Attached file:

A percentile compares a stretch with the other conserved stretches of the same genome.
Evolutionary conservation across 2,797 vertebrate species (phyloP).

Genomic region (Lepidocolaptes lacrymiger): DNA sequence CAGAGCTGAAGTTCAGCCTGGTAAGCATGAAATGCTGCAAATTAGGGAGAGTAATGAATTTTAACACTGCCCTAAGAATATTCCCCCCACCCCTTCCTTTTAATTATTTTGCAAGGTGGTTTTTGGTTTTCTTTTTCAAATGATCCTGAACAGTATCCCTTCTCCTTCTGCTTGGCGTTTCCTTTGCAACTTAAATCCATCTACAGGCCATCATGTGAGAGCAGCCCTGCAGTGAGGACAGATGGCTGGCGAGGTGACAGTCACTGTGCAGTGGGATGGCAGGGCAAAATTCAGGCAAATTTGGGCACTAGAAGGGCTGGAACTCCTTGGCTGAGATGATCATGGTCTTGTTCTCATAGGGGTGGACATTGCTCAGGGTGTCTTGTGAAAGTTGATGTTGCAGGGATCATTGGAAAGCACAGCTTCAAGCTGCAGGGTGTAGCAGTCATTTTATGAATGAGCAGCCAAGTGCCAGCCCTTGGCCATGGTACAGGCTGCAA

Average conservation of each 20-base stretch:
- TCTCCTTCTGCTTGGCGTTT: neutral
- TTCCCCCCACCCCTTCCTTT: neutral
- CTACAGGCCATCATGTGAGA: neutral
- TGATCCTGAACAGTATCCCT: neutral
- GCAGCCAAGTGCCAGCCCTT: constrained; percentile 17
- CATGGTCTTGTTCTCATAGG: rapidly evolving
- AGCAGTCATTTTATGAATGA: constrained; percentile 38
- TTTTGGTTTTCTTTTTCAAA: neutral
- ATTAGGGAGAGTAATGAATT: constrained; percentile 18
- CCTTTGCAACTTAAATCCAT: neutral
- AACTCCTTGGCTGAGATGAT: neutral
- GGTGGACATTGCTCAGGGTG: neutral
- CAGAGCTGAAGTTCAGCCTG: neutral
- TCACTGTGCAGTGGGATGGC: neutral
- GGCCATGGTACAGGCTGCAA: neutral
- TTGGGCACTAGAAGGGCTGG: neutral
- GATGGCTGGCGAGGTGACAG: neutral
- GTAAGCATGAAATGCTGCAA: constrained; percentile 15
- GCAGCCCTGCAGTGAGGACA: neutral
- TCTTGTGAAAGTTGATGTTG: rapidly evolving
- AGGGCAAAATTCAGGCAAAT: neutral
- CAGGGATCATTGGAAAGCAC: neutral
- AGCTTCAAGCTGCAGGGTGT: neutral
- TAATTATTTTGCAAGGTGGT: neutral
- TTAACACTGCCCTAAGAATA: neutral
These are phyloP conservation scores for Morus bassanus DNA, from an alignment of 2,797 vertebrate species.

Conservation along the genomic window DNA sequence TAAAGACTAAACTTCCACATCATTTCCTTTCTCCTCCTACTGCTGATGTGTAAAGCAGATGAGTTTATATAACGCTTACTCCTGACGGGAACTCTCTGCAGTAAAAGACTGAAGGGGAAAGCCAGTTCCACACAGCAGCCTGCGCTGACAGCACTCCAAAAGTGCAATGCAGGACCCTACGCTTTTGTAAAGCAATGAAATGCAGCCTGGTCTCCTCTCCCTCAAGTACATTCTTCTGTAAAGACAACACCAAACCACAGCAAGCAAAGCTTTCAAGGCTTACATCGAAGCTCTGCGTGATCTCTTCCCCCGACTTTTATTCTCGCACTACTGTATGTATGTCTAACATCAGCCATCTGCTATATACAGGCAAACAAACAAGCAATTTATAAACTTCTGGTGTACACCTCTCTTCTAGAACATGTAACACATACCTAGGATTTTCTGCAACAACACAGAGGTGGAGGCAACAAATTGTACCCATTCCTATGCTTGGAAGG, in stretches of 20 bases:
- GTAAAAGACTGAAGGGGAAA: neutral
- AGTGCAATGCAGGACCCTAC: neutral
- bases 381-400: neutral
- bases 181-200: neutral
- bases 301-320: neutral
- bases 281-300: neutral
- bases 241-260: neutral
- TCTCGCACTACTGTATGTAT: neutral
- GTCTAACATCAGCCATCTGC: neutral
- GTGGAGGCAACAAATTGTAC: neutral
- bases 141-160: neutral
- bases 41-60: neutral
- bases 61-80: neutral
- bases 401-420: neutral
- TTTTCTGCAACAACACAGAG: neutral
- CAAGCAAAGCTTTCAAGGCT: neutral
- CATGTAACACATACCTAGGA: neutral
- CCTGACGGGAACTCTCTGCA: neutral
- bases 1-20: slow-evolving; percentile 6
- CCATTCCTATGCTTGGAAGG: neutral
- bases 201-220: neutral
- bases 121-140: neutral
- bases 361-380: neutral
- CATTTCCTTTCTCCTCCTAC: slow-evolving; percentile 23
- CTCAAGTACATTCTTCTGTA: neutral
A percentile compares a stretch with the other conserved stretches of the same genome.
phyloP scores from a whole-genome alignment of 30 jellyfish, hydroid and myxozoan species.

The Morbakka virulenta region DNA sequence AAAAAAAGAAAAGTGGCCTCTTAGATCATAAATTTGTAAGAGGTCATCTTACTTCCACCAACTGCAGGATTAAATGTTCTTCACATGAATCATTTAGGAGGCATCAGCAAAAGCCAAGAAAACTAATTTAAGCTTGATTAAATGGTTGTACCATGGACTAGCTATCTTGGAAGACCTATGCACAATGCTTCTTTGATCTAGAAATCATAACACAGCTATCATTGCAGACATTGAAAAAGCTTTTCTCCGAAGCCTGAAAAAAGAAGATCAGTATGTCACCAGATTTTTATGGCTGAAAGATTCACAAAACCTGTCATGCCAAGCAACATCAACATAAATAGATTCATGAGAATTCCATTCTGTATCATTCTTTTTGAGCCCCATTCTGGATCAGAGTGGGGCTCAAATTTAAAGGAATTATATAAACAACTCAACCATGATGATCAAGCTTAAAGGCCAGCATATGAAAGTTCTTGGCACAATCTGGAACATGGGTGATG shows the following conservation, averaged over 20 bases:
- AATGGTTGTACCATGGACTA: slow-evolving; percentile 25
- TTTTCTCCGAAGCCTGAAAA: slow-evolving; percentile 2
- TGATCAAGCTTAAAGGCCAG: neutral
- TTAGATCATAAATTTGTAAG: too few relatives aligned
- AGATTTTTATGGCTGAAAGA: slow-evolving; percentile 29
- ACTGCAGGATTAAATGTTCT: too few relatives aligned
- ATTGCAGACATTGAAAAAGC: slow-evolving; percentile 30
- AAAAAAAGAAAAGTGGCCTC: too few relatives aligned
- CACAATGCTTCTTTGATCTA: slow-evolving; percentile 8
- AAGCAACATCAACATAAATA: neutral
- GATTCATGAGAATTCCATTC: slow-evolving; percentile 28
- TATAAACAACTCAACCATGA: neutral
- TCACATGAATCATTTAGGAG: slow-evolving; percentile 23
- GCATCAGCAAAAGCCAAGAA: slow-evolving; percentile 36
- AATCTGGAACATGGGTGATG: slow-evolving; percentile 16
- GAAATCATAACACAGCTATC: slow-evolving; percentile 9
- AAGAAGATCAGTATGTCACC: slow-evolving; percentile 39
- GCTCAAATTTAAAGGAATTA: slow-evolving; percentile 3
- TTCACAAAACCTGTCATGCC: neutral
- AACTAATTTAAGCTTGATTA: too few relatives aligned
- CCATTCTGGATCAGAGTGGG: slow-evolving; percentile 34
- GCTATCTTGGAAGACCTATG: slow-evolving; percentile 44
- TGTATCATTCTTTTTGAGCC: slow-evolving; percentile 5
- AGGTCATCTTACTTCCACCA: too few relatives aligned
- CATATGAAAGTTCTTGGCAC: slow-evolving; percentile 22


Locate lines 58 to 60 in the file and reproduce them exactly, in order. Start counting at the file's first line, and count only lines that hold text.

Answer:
phyloP scores from a whole-genome alignment of 30 jellyfish, hydroid and myxozoan species.

The Morbakka virulenta region DNA sequence AAAAAAAGAAAAGTGGCCTCTTAGATCATAAATTTGTAAGAGGTCATCTTACTTCCACCAACTGCAGGATTAAATGTTCTTCACATGAATCATTTAGGAGGCATCAGCAAAAGCCAAGAAAACTAATTTAAGCTTGATTAAATGGTTGTACCATGGACTAGCTATCTTGGAAGACCTATGCACAATGCTTCTTTGATCTAGAAATCATAACACAGCTATCATTGCAGACATTGAAAAAGCTTTTCTCCGAAGCCTGAAAAAAGAAGATCAGTATGTCACCAGATTTTTATGGCTGAAAGATTCACAAAACCTGTCATGCCAAGCAACATCAACATAAATAGATTCATGAGAATTCCATTCTGTATCATTCTTTTTGAGCCCCATTCTGGATCAGAGTGGGGCTCAAATTTAAAGGAATTATATAAACAACTCAACCATGATGATCAAGCTTAAAGGCCAGCATATGAAAGTTCTTGGCACAATCTGGAACATGGGTGATG shows the following conservation, averaged over 20 bases:
- AATGGTTGTACCATGGACTA: slow-evolving; percentile 25